“Starting YouTube was bittersweet because everyone was so sweet and kind to me, but it was also the first time I had experienced anybody being mean. My high school and community were really supportive of me — spoiler alert, I’m gay — so when I would see people being homophobic in the comments, it really opened my eyes,” Oakley said. “I lived in a bubble, in a good way, but also in a way that didn’t allow me to grow and see other queer people’s negative experiences with things like this.”

Many students, including sophomore psychology major Beatrice Fadrigon, were also excited that the University brought in a queer YouTuber and activist.

“This event was nice for me because I watched Tyler when I was younger and it was my first kind of queer representation,” Fadrigon, who is the president-elect of AQUARIUS, Pitt’s queer Asian student alliance, said. “And I just really liked how he was able to mix comedy and his personal life with his activism.”

While Oakley is known for his bright and cheery attitude, he did not shy away from the more pressing themes brought up during this evening. When one audience member submitted a question about how to be a good ally to LGBTQ+ peers, Oakley offered his best advice.

“You need to listen more than you talk. Everyone around you has had experiences that you can help to amplify. Do your research first. Don’t come out of the gates thinking you’re the number-one spokesperson for a certain topic,” Oakley said. “Being an ally is something you have to prove everyday. It’s not a label you get once and then can just keep without continuously speaking up.”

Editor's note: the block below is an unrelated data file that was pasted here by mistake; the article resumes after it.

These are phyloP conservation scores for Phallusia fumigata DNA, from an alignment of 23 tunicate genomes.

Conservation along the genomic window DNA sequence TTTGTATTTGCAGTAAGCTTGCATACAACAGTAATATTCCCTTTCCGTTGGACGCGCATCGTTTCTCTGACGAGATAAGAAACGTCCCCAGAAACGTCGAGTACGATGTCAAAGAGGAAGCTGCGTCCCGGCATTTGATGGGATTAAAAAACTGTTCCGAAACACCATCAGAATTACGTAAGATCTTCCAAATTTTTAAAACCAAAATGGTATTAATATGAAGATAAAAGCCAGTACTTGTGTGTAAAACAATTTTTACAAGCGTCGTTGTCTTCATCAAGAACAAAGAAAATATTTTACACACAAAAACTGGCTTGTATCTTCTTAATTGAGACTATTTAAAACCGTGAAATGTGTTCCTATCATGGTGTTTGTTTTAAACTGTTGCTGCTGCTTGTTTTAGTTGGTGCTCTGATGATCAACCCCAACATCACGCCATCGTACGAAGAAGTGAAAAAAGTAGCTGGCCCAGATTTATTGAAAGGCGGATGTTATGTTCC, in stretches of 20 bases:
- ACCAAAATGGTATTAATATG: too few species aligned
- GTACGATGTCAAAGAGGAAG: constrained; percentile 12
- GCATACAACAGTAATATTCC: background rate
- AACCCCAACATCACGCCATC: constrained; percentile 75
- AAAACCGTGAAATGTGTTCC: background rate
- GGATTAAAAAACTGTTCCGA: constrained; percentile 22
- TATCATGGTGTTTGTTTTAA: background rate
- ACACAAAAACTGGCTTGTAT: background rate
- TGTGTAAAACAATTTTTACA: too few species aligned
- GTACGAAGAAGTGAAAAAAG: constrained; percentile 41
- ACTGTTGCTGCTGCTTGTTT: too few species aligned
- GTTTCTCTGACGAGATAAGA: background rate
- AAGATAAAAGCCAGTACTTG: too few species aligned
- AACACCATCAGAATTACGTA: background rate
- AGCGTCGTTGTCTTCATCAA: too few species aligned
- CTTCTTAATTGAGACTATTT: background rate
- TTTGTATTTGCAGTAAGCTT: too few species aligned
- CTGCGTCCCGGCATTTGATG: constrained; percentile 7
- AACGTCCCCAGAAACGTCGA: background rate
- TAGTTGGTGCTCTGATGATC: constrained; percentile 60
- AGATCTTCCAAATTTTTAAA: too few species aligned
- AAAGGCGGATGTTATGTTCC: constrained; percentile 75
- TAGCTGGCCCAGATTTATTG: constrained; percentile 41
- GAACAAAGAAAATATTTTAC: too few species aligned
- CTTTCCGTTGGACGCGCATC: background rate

Oakley also spoke about how to maintain a balance between one’s career, personal life and creative endeavors.

“I am not good at that. It is really challenging at times because with my job a lot of what is personal becomes my content. There is a blurred line between what is for me and what I make,” Oakley said. “Over the years I’ve gotten a lot better at it, I feel like I used to be more of an open book but now I realize that some things can just be for me. To make sure there are pockets of your life that are just for you, and not performative, is really important.”

Tara Kim, a sophomore biology major, has been a longtime fan of Oakley, so when the opportunity to see him in real life presented itself, she took full advantage.

“I’ve always watched Tyler Oakley, especially in middle school, so my 13-year-old self is internally screaming,” said Kim. “He was always just an inspiration and always put a smile on my face every time I watched his videos and I just love how creative he is, how passionate he is about everything and how he just doesn’t care and puts whatever he wants out on the internet, which I think is amazing.”

When it comes to things like hate comments or internet trolls, Oakley likes to take a positive reinforcement approach — he disregards the negativity and focuses on the kindness and love he receives from fans.

“I think it was really important that the University hosted this and allowed a space for more queer representation,” Fadrigon said. “I think it’s cool that in the fall they had Antoni, who is queer, and now they’ve had Tyler, who is queer. I think if we could diversify a bit from the white gays, that would be good, but representation like this is important.”